• A Balance between Inhibitor Binding and Substrate Processing Confers Influenza Drug Resistance

      Jiang, Li; Liu, Ping; Bank, Claudia; Renzette, Nicholas; Prachanronarong, Kristina L.; Yilmaz, L. Safak; Caffrey, Daniel R.; Zeldovich, Konstantin B.; Schiffer, Celia A.; Kowalik, Timothy F.; et al. (2016-02-13)
      The therapeutic benefits of the neuraminidase (NA) inhibitor oseltamivir are dampened by the emergence of drug resistance mutations in influenza A virus (IAV). To investigate the mechanistic features that underlie resistance, we developed an approach to quantify the effects of all possible single-nucleotide substitutions introduced into important regions of NA. We determined the experimental fitness effects of 450 nucleotide mutations encoding positions both surrounding the active site and at more distant sites in an N1 strain of IAV in the presence and absence of oseltamivir. NA mutations previously known to confer oseltamivir resistance in N1 strains, including H275Y and N295S, were adaptive in the presence of drug, indicating that our experimental system captured salient features of real-world selection pressures acting on NA. We identified mutations, including several at position 223, that reduce the apparent affinity for oseltamivir in vitro. Position 223 of NA is located adjacent to a hydrophobic portion of oseltamivir that is chemically distinct from the substrate, making it a hotspot for substitutions that preferentially impact drug binding relative to substrate processing. Furthermore, two NA mutations, K221N and Y276F, each reduce susceptibility to oseltamivir by increasing NA activity without altering drug binding. These results indicate that competitive expansion of IAV in the face of drug pressure is mediated by a balance between inhibitor binding and substrate processing.
    • A call to arms: Unifying the fight against resistance

      Kaushansky, Alexis; Hedstrom, Lizbeth; Goldman, Aaron; Singh, Juswinder; Yang, Priscilla L.; Rathod, Pradipsinh K.; Cynamon, Michael; Wodarz, Dominik; Mahadevan, Daruka; Tomaras, Andrew; et al. (2018-10-23)
      This Editorial discusses the state of research on drug resistance in the fields of cancer, infectious disease, and agriculture. Reaching across the aisle for a more cross-collaborative approach may lead to exciting breakthroughs toward tackling the challenges of drug resistance in each field.
    • A computational analysis of the structural determinants of APOBEC3's catalytic activity and vulnerability to HIV-1 Vif

      Shandilya, Shivender; Bohn, Markus-Frederik; Schiffer, Celia A. (2014-12-01)
      APOBEC3s (A3) are Zn(2+) dependent cytidine deaminases with diverse biological functions and implications for cancer and immunity. Four of the seven human A3s restrict HIV by 'hypermutating' the reverse-transcribed viral genomic DNA. HIV Virion Infectivity Factor (Vif) counters this restriction by targeting A3s to proteasomal degradation. However, there is no apparent correlation between catalytic activity, Vif binding, and sequence similarity between A3 domains. Our comparative structural analysis reveals features required for binding Vif and features influencing polynucleotide deaminase activity in A3 proteins. All Vif-binding A3s share a negatively charged surface region that includes residues previously implicated in binding the highly-positively charged Vif. Additionally, catalytically active A3s share a positively charged groove near the Zn(2+) coordinating active site, which may accommodate the negatively charged polynucleotide substrate. Our findings suggest surface electrostatics, as well as the spatial extent of substrate accommodating region, are critical determinants of substrate and Vif binding across A3 proteins with implications for anti-retroviral and anti-cancer therapeutic design.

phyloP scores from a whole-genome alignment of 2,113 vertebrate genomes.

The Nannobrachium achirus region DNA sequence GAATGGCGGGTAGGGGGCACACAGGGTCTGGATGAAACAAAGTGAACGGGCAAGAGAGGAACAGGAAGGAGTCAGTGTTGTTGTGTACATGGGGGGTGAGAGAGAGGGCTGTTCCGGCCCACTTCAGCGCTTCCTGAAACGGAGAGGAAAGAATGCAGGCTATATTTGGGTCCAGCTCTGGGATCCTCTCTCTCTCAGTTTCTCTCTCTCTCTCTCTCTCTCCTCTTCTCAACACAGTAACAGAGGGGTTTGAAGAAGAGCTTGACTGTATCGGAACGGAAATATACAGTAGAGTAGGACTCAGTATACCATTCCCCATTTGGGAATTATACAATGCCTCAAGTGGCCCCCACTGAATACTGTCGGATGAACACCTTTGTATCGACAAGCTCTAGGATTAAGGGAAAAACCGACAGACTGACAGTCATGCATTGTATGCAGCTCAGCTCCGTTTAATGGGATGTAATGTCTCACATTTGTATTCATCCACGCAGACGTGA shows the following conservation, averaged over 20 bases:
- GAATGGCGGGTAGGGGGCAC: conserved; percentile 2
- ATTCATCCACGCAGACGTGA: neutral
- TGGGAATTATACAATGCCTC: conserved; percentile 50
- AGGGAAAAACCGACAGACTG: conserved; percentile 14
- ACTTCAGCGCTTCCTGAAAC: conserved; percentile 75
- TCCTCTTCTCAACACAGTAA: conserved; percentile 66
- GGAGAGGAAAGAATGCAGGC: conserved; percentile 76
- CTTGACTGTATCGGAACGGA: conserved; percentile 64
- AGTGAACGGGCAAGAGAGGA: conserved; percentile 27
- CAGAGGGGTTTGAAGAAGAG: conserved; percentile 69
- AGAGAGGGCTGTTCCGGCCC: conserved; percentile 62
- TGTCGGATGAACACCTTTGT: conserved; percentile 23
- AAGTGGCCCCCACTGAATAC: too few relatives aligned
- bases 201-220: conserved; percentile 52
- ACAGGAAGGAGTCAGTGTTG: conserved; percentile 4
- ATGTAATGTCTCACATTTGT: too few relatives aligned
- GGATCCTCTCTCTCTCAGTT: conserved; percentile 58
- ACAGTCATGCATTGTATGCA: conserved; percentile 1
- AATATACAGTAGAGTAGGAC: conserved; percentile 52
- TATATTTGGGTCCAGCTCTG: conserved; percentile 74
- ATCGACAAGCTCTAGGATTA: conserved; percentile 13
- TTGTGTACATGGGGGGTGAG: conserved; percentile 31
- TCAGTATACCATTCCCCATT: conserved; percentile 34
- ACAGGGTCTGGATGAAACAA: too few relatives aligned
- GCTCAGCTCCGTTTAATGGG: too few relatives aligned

• A cross-reactive human IgA monoclonal antibody blocks SARS-CoV-2 spike-ACE2 interaction

      Monir, Ejemel; Li, Qi; Hou, Shurong; Schiller, Zachary; Wallace, Aaron; Amcheslavsky, Alla; Yilmaz, Nese Kurt; Toomey, Jacqueline R.; Schneider, Ryan; Ramchetty, Anudeep S.; et al. (2020-08-21)
      COVID-19 caused by SARS-CoV-2 has become a global pandemic requiring the development of interventions for the prevention or treatment to curtail mortality and morbidity. No vaccine to boost mucosal immunity, or as a therapeutic, has yet been developed to SARS-CoV-2. In this study, we discover and characterize a cross-reactive human IgA monoclonal antibody, MAb362. MAb362 binds to both SARS-CoV and SARS-CoV-2 spike proteins and competitively blocks ACE2 receptor binding, by overlapping the ACE2 structural binding epitope. Furthermore, MAb362 IgA neutralizes both pseudotyped SARS-CoV and SARS-CoV-2 in 293 cells expressing ACE2. When converted to secretory IgA, MAb326 also neutralizes authentic SARS-CoV-2 virus while the IgG isotype shows no neutralization. Our results suggest that SARS-CoV-2 specific IgA antibodies, such as MAb362, may provide effective immunity against SARS-CoV-2 by inducing mucosal immunity within the respiratory system, a potentially critical feature of an effective vaccine.
    • A Direct Interaction with RNA Dramatically Enhances the Catalytic Activity of the HIV-1 Protease In Vitro

      Potempa, Marc; Nalivaika, Ellen A.; Ragland, Debra A.; Lee, Sook-Kyung; Schiffer, Celia A.; Swanstrom, Ronald (2015-07-17)